In 2017, the School of the Art Institute of Chicago presented Mexican artist Emilio Rojas’ performance at their booth at EXPO Chicago. “Memorial to an Unbuild [sic] Monument and/or A Litany of Reduction” was a shocking five-day durational performance, for which the artist finished a wall drawing of the never-realized monument for the 1893 World’s Columbian Exposition. Done while nude, the artist put his body of color on display; what was also laid bare was the colonial history behind the world fair’s extravaganza and its connection to the art fairs we know today. Fast forward to 2022, after the pandemic has reshaped our life, increasingly strengthening our stake and involvement in the digital world, EXPO Chicago, for the first time, included a section dedicated to digital art as part of its site-specific program IN/SITU. Overt representations of the human body are once again put on display—and this time, digital bodies as well, seamlessly woven into the greater fabric of the art fair and its transactional nature.
Using absurd inventions or useless commodities that she conjures by appropriating everyday objects, British artist Rosie Gibbens specializes in producing deadpan yet latently kinky and erotic performances. Represented by Daata, an online platform for contemporary digital art, Gibbens premieres her new body of work “The New Me,” 3D-animated NFTs that take the form of parody commercials for goofy cleaning outfits or ludicrous makeup machines. Her three-channel video installation at Daata’s booth is a documentation of the artist performing with these useless gears using her own body, which she abjectly treats like an object. Subversively, here her body becomes a replacement for the genderless and seemingly “neutral” digital bodies sold through the NFT drops.
But digital bodies are never neutral. The popularization of 3D modeling and animation software allows the virtual environment to be a playground for experimenting with representations of human bodies. Artists such as Jacolby Satterwhite, Katie Torn and Morehshin Allahyari take advantage of this liberating nature to explore gender fluidity and the queering bodies. But this openness is not without cost. Digital bodies are also subject to visual exploitation, abuse and other explicit treatments that wouldn’t be possible otherwise. The video game and virtual porn industries are good examples. Using her own body to lay bare the power and perversion we have toward digital bodies, Gibbens uses the art fair to further contextualize her cynical embrace of capitalism, where everything is for sale.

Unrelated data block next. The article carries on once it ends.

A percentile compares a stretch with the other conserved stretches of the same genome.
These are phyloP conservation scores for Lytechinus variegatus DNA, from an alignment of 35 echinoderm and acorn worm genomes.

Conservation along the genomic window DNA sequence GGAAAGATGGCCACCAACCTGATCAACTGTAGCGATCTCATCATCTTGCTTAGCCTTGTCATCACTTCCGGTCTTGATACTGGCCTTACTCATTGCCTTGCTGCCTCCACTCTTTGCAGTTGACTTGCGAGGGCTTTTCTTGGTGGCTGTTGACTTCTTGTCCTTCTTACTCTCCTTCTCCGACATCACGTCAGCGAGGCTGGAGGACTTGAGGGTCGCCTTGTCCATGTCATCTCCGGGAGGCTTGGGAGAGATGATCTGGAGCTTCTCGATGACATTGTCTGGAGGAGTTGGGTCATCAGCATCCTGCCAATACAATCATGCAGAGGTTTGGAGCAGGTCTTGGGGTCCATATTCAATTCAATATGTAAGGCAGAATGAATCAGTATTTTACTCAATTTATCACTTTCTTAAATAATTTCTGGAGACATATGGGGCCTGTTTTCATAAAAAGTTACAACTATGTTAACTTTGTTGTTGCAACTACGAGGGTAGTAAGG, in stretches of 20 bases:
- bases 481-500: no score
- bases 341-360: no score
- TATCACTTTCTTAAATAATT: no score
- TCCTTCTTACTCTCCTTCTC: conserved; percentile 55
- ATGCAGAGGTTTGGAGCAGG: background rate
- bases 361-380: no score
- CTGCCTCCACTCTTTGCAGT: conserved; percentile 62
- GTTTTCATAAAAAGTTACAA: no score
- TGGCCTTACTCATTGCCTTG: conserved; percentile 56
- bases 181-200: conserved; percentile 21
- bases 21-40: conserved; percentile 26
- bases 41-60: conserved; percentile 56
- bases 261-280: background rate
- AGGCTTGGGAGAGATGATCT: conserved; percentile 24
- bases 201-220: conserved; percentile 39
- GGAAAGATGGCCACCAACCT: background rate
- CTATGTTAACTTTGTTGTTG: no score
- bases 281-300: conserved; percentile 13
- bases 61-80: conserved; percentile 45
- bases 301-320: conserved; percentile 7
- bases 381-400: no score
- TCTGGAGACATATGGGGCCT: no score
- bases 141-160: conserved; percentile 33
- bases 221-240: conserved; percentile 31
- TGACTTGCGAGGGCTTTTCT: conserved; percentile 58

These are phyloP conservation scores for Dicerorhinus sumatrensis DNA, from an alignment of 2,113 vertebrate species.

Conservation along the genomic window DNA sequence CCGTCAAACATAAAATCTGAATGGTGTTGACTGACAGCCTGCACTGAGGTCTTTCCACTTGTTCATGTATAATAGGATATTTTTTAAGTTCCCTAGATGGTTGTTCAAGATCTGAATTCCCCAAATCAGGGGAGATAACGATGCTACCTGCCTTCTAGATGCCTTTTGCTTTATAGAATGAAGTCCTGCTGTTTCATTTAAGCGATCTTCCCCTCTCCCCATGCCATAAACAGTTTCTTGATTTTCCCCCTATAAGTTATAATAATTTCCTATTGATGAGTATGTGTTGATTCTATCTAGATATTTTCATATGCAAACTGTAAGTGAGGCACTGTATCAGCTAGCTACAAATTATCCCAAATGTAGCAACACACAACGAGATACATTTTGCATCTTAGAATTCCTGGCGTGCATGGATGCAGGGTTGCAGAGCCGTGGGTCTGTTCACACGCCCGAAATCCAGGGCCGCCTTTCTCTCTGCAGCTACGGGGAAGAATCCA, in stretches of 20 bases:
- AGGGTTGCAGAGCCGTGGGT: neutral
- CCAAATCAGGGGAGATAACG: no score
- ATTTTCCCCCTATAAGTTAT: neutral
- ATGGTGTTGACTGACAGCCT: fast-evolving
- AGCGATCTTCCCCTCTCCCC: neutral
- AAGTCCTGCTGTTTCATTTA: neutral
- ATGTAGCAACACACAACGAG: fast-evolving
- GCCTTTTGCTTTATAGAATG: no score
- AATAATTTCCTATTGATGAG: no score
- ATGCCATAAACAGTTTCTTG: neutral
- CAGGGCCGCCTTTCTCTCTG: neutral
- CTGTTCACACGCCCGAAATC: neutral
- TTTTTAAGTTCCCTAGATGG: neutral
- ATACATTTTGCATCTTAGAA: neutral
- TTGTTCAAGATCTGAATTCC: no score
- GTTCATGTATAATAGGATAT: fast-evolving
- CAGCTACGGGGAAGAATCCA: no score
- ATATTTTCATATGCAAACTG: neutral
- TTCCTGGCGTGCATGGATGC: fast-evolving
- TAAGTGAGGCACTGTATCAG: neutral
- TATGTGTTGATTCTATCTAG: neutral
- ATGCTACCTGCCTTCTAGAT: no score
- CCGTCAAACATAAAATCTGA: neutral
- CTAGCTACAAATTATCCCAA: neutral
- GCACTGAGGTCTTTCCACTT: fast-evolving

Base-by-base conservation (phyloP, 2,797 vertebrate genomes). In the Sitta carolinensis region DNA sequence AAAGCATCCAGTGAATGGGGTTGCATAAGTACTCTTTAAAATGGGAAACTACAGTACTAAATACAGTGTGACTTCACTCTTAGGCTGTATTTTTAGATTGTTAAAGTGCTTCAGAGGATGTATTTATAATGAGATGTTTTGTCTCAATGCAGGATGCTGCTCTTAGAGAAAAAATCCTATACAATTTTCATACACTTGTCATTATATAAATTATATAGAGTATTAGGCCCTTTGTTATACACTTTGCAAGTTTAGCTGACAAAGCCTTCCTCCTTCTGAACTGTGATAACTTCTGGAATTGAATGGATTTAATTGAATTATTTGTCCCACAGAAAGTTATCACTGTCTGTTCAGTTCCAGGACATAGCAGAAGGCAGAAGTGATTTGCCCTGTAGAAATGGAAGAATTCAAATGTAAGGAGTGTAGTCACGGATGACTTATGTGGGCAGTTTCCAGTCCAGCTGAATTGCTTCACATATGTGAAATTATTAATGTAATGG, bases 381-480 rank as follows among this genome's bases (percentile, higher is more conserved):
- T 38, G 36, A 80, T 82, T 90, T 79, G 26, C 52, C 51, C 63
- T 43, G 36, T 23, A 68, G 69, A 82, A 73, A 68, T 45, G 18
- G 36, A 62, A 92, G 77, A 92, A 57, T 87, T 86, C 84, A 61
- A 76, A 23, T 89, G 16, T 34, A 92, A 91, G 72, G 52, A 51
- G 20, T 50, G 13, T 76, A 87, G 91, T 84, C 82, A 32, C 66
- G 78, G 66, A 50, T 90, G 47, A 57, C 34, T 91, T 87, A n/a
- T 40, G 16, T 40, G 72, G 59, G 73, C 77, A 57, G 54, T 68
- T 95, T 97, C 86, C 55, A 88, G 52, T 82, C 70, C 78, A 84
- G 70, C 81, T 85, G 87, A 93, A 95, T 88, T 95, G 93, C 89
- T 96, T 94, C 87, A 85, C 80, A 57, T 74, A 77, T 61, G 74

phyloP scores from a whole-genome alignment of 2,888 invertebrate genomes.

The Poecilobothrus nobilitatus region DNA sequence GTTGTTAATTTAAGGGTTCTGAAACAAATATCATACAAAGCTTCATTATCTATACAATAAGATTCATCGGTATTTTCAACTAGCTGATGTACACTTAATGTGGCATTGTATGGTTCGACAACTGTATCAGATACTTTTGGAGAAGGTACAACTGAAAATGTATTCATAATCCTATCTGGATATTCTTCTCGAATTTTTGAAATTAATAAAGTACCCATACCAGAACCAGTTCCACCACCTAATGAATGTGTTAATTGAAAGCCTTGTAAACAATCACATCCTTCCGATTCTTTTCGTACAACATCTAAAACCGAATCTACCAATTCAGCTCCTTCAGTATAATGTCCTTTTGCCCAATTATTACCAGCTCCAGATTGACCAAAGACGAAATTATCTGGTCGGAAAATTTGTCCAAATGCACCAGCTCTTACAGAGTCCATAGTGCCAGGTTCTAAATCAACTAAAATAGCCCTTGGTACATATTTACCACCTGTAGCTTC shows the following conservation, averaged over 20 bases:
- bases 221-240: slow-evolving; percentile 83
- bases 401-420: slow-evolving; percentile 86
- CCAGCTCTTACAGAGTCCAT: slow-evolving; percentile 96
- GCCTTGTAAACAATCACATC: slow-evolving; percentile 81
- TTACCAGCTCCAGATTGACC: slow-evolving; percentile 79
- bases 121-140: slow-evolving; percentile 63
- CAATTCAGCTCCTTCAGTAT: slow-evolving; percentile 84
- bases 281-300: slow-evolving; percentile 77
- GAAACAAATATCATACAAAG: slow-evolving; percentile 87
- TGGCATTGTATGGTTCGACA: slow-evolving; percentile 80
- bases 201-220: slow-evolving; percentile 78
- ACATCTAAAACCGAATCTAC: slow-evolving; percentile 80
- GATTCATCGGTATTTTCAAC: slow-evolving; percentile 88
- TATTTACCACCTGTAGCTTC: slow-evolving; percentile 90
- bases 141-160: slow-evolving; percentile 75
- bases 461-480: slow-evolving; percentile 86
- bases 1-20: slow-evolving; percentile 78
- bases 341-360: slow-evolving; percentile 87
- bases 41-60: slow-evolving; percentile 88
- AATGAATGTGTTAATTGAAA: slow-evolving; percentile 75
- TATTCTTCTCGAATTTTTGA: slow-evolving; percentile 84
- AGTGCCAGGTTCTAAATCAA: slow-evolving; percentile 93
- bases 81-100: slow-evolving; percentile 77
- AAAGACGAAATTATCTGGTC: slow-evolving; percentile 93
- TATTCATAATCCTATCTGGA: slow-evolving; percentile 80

A few augmented reality (AR) pieces within IN/SITU also involve representations of humanoid figures. This section is lurking as QR codes; participants can access the artworks via smartphone apps and superimpose the AR works on anywhere they’d like. One of them is by Keiken, a female threesome that works from London and Berlin. The artists extract the main characters—3D portraits of Elon Musk, Grimes and their baby X Æ A-12—from their 2021 art game “Wisdom of Love 3.0.” Like intangible dolls, the characters are seen to have transparent bellies, a harsh metaphor for the media’s consumption of celebrities’ domestic life. With gray skin and a pair of iridescent wings, Grimes is portrayed as a divine goddess upon whom we bestow our fantasies of love, of the unforeseeable future and of whatever technologies (digital and beyond) can get us there.
The question of “Is the digital divine?” is echoed by Chinese artist Xu Wenkai, more commonly known as his username aaajiao. The AR version of “Totem” is pulled from the artist’s video game “Deep Simulator” (2020). A totem, which can take the shape of a figurine, carries spiritual or emblematic significance. The human figures in aaajiao’s work resemble a Buddhist deity as depicted in a Tibetan Thangka—albeit a lot more minimal and subdued. When one opens the artwork on a phone, the digital bodies seem to be caught in a volatile state, manifesting their tendency to glitch into unwanted, abstract polygons—a collector’s nightmare. Aligned with the artist’s continued investment in challenging the limitation of the digital mediums and their social construct, “Totem” appropriates the divine body and uses it as a vessel to reiterate the paradox about the mediums themselves: that they are, on the one hand, a depository of our unrealistic desires for juvenility and boundless access, and on the other hand, remaining to be appallingly unstable. (Nicky Ni)
Learn more about the IN/SITU works at expochicago.com/programs/in-situ